Tuesday, 14 May 2013
Book Review: Apocalypse by Dean Crawford
by Dean Crawford
Simon & Schuster
In the notorious Bermuda Triangle a private jet vanishes without trace, taking with it scientists working for world-famous philanthropist Joaquin Abell.
In Miami, Captain Kyle Sears is called to a murder scene. A woman and her daughter have both been shot through the head. But within moments of arriving, Sears receives aphone call from the woman's husband, physicist Charles Purcell.
"I did not kill my wife and daughter. In less than twenty-four hours I too will be murdered and I know the man who will kill me. My murderer does not yet know that he will commit the act."
With uncanny accuracy, Charles goes on to predict the immediate future just as it unfolds around Sears, and leaves clues for a man he's never met before: Ethan Warner
The hunt is on to find Purcell, and Ethan Warner is summoned by the Defence Intelligence Agency to head up the search. But this is no ordinary case, as Warner and his partner Nicola Lopez are about to discover, and time is literally everything.
For the post part, this book succeeds at what it's supposed to be - a race against time thriller where the good guys have to chase the bad guys, but this time the bad guys have the ultimate weapon, time itself - they know what the future holds and our good guys don't.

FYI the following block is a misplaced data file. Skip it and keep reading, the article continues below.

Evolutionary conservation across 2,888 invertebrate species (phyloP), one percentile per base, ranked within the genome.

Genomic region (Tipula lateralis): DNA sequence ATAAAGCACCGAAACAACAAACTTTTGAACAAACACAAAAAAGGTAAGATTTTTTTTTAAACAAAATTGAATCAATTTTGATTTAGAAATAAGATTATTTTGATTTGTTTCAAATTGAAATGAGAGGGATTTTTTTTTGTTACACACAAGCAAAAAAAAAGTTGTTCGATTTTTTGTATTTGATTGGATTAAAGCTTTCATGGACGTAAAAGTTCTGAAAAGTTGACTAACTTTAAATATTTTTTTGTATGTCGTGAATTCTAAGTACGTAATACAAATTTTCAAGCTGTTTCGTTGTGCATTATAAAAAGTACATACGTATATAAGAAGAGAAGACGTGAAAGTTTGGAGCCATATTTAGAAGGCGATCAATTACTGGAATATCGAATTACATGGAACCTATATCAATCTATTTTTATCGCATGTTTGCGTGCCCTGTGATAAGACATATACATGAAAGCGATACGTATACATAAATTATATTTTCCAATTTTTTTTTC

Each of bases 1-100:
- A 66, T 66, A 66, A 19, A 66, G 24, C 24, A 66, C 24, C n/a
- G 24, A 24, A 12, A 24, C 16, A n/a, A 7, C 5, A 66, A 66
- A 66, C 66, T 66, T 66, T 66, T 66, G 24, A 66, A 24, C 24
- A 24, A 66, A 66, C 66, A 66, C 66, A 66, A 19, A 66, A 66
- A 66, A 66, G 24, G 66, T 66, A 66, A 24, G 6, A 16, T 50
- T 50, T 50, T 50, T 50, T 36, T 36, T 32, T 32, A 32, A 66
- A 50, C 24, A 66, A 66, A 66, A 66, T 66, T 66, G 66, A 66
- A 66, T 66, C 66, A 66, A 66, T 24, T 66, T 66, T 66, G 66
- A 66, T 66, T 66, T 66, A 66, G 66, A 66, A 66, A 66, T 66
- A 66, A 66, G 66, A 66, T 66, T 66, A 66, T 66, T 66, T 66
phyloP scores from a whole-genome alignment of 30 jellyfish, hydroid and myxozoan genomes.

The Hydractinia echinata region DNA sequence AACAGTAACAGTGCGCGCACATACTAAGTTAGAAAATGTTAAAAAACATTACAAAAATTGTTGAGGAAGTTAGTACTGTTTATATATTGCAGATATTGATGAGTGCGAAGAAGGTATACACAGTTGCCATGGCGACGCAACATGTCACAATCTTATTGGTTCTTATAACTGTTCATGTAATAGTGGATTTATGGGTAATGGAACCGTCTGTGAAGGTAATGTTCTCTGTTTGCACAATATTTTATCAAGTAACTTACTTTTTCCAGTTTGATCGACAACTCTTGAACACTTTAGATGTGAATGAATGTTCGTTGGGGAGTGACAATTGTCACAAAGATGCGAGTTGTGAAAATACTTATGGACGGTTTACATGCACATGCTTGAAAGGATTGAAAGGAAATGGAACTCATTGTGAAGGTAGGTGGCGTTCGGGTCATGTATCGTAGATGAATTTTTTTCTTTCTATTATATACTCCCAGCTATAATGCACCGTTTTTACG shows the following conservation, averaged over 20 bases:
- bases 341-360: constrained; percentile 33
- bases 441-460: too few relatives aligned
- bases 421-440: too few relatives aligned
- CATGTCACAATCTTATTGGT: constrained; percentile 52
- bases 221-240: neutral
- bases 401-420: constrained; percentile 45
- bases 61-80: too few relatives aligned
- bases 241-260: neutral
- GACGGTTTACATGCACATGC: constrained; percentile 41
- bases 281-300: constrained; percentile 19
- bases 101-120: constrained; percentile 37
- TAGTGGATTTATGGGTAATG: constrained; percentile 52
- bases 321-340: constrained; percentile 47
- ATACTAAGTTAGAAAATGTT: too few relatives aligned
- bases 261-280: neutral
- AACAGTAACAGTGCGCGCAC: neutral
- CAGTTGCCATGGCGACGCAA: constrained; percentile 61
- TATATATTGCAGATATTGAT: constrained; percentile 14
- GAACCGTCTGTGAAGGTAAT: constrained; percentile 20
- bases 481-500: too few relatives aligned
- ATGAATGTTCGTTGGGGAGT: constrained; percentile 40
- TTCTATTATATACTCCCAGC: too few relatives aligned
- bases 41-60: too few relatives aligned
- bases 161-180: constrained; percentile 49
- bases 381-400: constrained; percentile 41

Ethan Warner, our main hero, is a likeable enough character, but there was nothing that stood out in my mind about him and made him different to other heroes from other books. He could have been called Joe Bloggs and it wouldn't have made much difference. The only thing I could really say for certainty was that Ethan is still hung up over his missing girlfriend from a few books ago. Don't worry if you haven't read the others in the series, it still works as a stand-alone novel. What is it with detective and thriller novels? Why does there also have to be some secret angst in their past? Can't we just have one who does his job and get on with things?
For such an interesting premise, the pace of the book slowed to a crawl from some parts and the reader gets bogged down with a lot of scientific jargon. I have no idea whether the science is this book was accurate or not. The characters seem to think so and it seems plausible enough within the plot. But being married to a scientist meant that I was questioning a lot of things and couldn't get my brain to switch off and just enjoy the story. My husband's a physicist and I think he would have picked out a lot more plot holes than me, but he did say once that time travel was theoretically possible - but only to the past.
I did like the book's explanation for the Bermuda Triangle, that seemed that it could well be true. So if you can suspend your disbelief for a few hours' adventuring, you could enjoy this book.
Reviewed by Annette Gisby
at May 14, 2013
About the Author: S. M. Randle knew as a young child writing music and poetry that she wanted to write a book someday. She has always been...
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